Risk exposure in the aviation sector could reach $1trn by 2020, according to Allianz Global Corporate & Specialty (AGCS).
According to its latest publication Global Risk Dialogue, which marks 100 years of aviation insurance, the company said improved safety environment meant premiums were "at their lowest level for many years".
However, it added aviation exposure continued to grow due to increasing fleet values and increase in passenger numbers. Exposure - based on the average fleet values - increased from $576bn in 2000 to $896bn in 2013. "If exposure growth continues at the same rate, it will top $1 trillion by 2020," said the firm.
AGCS outlined a number of challenges aviation insurers are facing such as the "disproportionate growth in air travel". It said in 1960, there were 106 million passengers. In 2014 there were 3.3 billion people taking flights globally. And by 2050, this figure is expected to grow to 16 billion, according to the insurer.
It said improved safety meant the number of claims had fallen, but the size of payouts was increasing, leading to higher costs to insure.
Henning Haagen, global head of aviation at AGCS, said: "Higher sums insured, more costly repairs, increasing liability claims and tighter regulations don't just make aviation insurance claims more complex to process - they are becoming more and more costly as well."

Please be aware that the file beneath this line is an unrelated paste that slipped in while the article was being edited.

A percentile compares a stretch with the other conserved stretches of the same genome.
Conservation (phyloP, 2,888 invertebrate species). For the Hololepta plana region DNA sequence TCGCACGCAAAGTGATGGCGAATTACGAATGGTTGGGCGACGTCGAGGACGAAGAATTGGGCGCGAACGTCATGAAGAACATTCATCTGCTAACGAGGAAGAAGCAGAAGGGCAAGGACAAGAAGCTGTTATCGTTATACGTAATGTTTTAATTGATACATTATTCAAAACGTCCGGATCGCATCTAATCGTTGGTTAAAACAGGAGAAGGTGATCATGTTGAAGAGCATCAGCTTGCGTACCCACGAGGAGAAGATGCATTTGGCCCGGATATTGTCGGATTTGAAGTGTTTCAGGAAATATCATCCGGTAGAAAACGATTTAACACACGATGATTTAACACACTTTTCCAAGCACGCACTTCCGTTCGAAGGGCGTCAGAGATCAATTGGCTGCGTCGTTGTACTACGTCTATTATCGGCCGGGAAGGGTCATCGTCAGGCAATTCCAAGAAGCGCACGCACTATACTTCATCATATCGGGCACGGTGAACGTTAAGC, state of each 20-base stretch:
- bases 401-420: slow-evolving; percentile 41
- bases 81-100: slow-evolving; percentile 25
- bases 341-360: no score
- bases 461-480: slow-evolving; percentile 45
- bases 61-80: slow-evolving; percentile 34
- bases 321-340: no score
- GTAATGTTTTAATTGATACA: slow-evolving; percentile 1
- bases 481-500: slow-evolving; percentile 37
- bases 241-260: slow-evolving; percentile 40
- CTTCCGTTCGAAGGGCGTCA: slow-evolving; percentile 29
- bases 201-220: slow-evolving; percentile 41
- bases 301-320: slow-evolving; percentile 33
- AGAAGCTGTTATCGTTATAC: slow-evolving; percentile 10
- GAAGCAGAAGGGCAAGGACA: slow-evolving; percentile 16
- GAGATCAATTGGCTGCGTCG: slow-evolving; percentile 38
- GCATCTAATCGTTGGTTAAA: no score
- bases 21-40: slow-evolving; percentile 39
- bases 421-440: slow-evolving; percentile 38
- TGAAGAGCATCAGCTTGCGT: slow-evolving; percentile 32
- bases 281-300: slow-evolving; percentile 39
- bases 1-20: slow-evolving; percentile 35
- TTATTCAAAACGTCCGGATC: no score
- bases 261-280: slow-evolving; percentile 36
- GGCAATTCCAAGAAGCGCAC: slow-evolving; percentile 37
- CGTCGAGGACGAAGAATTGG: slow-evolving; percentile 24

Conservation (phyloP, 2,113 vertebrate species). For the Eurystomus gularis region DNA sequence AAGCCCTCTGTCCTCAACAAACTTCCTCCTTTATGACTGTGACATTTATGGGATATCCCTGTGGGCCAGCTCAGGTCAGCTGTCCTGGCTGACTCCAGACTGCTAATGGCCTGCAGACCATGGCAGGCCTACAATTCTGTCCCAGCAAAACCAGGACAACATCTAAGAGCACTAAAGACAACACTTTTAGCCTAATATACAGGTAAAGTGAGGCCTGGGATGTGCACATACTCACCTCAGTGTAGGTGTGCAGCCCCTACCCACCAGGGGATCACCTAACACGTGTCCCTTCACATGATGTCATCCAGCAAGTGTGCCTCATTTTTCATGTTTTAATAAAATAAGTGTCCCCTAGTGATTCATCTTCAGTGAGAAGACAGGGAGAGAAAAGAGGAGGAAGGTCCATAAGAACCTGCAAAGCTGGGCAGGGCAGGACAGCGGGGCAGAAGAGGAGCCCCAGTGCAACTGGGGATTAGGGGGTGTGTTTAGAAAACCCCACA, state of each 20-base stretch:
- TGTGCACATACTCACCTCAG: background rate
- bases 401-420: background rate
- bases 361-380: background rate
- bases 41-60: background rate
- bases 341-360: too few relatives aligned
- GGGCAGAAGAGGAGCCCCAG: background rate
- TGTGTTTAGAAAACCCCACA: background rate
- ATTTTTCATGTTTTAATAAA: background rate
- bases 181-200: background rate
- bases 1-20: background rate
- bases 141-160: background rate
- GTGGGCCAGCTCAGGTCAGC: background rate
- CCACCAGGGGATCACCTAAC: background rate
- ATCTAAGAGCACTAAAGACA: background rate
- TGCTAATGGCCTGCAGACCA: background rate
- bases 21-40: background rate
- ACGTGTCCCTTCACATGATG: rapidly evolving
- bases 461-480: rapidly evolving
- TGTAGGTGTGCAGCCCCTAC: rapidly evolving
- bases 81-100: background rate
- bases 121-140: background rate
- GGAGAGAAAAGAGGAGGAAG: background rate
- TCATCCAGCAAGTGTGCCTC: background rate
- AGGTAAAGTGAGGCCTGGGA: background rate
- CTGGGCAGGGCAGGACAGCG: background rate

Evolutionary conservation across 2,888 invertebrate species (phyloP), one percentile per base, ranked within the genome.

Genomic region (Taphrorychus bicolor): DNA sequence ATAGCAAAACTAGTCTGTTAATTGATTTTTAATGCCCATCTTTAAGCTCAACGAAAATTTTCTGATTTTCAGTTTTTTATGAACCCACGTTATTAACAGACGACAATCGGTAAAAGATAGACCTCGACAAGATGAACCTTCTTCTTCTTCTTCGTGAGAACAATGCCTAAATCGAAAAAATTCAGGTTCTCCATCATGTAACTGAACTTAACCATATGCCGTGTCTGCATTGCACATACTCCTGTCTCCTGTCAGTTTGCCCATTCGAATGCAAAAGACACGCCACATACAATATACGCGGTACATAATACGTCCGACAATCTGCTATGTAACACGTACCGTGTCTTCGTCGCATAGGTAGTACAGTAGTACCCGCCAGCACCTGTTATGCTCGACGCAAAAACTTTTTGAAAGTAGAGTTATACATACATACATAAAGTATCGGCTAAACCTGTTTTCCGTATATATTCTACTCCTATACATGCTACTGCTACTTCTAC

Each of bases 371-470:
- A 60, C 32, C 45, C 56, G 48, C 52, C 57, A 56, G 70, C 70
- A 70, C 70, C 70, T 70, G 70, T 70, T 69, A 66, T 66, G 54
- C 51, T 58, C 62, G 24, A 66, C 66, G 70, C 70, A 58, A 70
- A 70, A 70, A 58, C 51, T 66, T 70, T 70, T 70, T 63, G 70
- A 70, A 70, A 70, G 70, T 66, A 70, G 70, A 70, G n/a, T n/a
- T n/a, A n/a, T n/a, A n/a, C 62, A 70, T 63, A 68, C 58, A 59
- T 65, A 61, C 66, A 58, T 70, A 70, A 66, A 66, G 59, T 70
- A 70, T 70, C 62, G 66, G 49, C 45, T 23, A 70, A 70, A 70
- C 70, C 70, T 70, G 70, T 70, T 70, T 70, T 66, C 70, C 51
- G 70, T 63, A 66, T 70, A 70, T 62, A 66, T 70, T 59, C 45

ACCS also said new technologies and materials for airplane construction had improved flight safety but could also lead to potentially more expensive claims and settlements.
"Today's planes are considerably more complex than their predecessors; a typical passenger plane is made up of 600,000 parts. Innovative composite materials are also being used more and more frequently," the firm said.
Cyber risk is another challenge the sector is facing, which includes cyber terrorism, extortion, data breaches and network outages.
"In the next five to 10 years, cyber will become the biggest focus of the aviation industry," said Haagen.
Aviation insurance policies don't currently exclude cyber risk, but Haagen added the aviation industry and its insurers would need to develop their understanding of the threat to prevent losses and risk increasing.